The Raspberry Pi wasn’t always supposed to be a cheap PC replacement.
When the first version of this miniature computer arrived in 2012, it didn’t yet have its own version of the Linux operating system, and the hardware was so slow that reviewers discouraged using it for general-purpose computing. It was foremost a device for education and experimentation—everything else was secondary.
The new Raspberry Pi 400 feels like a statement to the contrary. Whereas previous Pis exposed their bare circuit boards to the world, this one comes encased in a slim keyboard. It costs $70 by itself, but for $100 you can bundle it with a wired mouse, a power supply, a cable for connecting to a monitor or TV, and a MicroSD card for running Raspberry Pi’s Linux-based operating system.
The message is clear: Yes, you can treat this like a real computer now. Using Raspberry Pi OS’s built-in Chromium browser is a bit like using a low-budget Chromebook with an external monitor. If you’re feeling adventurous, you can install other Linux apps like LibreOffice for document creation or GIMP for Photoshop-like editing. I plugged in a Logitech webcam and had no issues using Google Duo for video chat. With some extra legwork, I was even able to connect my printer. While the hardware is still on the pokey side, it works for basic computing.
But now that the Raspberry Pi is becoming more PC-like, I’m hoping it’ll take the next logical step and become a full-blown laptop. There’s so much you can do with this little hackable computer, it’d be shame not to carry it around everywhere.
One device, many possibilities
The real magic of the Raspberry Pi is not merely that it’s a cheap computer, but that it’s multiple cheap computers rolled into one. Whatever you want the Raspberry Pi to be, there’s a good chance you can bring it into existence just by installing another operating system.
After playing around a bit with Raspberry Pi OS, for instance, I popped out the preloaded MicroSD card and threw in a different one with a Pi-optimized version of Android. It was not a flawless experience—animations sometimes stuttered, and I ran into problems with certain apps—but the full-screen Android experience was great for focusing on reading and writing.
I scrounged up another SD card and loaded it with Recalbox, an operating system dedicated to emulating classic video game consoles. Although I’ve used console emulators before (including on the aforementioned Android installation) this was a totally different experience, with a slick menu for navigating between consoles, beautiful cover art for all the games, and even achievement support like you find on modern gaming systems.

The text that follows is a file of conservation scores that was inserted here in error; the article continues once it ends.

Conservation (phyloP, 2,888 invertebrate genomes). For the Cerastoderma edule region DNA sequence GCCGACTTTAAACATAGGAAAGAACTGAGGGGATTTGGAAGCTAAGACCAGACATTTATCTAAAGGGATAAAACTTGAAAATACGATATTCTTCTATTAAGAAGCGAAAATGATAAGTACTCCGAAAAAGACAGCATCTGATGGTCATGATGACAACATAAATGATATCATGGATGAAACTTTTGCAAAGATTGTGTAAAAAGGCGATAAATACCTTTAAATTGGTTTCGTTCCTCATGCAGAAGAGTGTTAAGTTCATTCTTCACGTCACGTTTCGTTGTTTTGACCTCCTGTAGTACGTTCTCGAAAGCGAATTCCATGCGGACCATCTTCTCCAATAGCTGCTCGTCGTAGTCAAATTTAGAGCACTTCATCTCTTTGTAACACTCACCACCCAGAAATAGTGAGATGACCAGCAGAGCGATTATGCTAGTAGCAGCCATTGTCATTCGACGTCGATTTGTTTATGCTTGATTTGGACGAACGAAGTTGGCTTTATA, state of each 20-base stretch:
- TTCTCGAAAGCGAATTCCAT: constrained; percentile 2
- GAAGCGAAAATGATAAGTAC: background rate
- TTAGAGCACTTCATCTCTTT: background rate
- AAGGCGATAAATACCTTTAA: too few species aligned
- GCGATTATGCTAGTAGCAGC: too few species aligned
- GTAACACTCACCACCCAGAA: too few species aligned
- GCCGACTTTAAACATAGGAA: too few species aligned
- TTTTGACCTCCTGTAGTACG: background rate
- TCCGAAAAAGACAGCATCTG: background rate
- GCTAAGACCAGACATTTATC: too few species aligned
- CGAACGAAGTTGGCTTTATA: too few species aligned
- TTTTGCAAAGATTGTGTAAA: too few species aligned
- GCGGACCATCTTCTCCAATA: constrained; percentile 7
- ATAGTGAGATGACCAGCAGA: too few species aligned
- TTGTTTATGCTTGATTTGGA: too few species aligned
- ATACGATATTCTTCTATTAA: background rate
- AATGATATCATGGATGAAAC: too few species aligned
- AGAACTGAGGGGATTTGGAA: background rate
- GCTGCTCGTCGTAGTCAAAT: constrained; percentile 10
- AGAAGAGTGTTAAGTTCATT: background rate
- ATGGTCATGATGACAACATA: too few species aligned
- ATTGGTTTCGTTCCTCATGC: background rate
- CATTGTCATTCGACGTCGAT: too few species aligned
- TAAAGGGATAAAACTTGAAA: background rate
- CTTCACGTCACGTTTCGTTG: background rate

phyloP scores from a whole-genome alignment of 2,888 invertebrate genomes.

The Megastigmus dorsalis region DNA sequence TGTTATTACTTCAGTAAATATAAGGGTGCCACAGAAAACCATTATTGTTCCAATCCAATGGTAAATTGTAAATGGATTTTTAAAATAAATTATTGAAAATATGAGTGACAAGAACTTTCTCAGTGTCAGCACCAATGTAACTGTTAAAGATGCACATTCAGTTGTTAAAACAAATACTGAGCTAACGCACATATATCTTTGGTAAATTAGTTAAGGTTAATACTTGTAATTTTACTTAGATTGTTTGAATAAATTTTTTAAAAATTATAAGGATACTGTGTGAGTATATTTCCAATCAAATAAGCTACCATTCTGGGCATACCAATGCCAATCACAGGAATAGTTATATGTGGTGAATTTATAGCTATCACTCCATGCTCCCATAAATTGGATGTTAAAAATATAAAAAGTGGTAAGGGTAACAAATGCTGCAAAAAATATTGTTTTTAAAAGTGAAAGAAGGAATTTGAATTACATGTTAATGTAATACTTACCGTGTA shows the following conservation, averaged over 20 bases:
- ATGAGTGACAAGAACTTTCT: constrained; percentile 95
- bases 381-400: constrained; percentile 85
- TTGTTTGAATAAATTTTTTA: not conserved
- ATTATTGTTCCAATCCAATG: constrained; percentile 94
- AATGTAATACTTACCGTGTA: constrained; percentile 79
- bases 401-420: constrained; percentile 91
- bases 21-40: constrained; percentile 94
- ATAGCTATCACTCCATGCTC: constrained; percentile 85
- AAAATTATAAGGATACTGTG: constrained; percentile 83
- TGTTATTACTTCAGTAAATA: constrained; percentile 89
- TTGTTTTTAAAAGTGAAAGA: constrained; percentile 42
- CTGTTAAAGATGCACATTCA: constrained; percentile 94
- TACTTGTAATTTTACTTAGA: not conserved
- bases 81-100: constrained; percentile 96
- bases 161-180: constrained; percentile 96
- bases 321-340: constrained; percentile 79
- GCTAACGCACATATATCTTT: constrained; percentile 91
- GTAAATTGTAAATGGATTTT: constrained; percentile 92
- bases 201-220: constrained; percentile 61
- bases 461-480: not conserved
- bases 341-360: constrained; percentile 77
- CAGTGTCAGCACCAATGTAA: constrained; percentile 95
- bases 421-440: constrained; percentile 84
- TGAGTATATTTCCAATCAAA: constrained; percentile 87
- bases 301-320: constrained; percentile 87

That’s not the extent of what you can do. Raspberry Pi’s own imaging tool provides lots of other operating systems to install, from Ubuntu and Arch Linux to a retro-style operating system called RISC OS. I even tried (but failed, for now) to get an experimental, unauthorized Raspberry Pi version of Windows up and running.
In all cases, my experience with the Raspberry Pi 400 completely changed just by swapping out the MicroSD card. That’s something you can’t get with most other computers.
The case for a portable Pi
The more I used the Raspberry Pi 400, the more I wished its transformative properties were available in something more portable. Before long, I was dreaming of using my little Android computer on the couch, or playing classic console games on the road once traveling becomes a thing again. Essentially, I wished that this keyboard computer also had a trackpad, display, and internal battery hooked up to it.
There are ways to turn an existing Raspberry Pi into a laptop—or something close to it—already. Some companies offer self-assembled laptop kits, and a recent Kickstarter campaign is promising a full laptop where you just slide a Raspberry Pi into a slot on the back. If you’re feeling extra adventurous, you can print a 3D case and cobble together the requisite parts on your own.
Those solutions all look pretty clunky, though, and they all involve at least some degree of additional hardware setup. The whole point of the Raspberry Pi 400 is to streamline the design; the folks at the Raspberry Pi Foundation even redesigned the device’s circuit board to better fit inside a slim keyboard case.
That’s not to say building a Raspberry Pi laptop would be trivial. It would involve some tough calls over screen size and display quality, and it would introduce battery-life considerations that don’t apply to desktop computing. The resulting product would have to be a lot more expensive.
Still, with its all-in-one design, the Raspberry Pi 400 seems like a step toward turning its programmable computer into a portable one. All it needs are a few more missing pieces.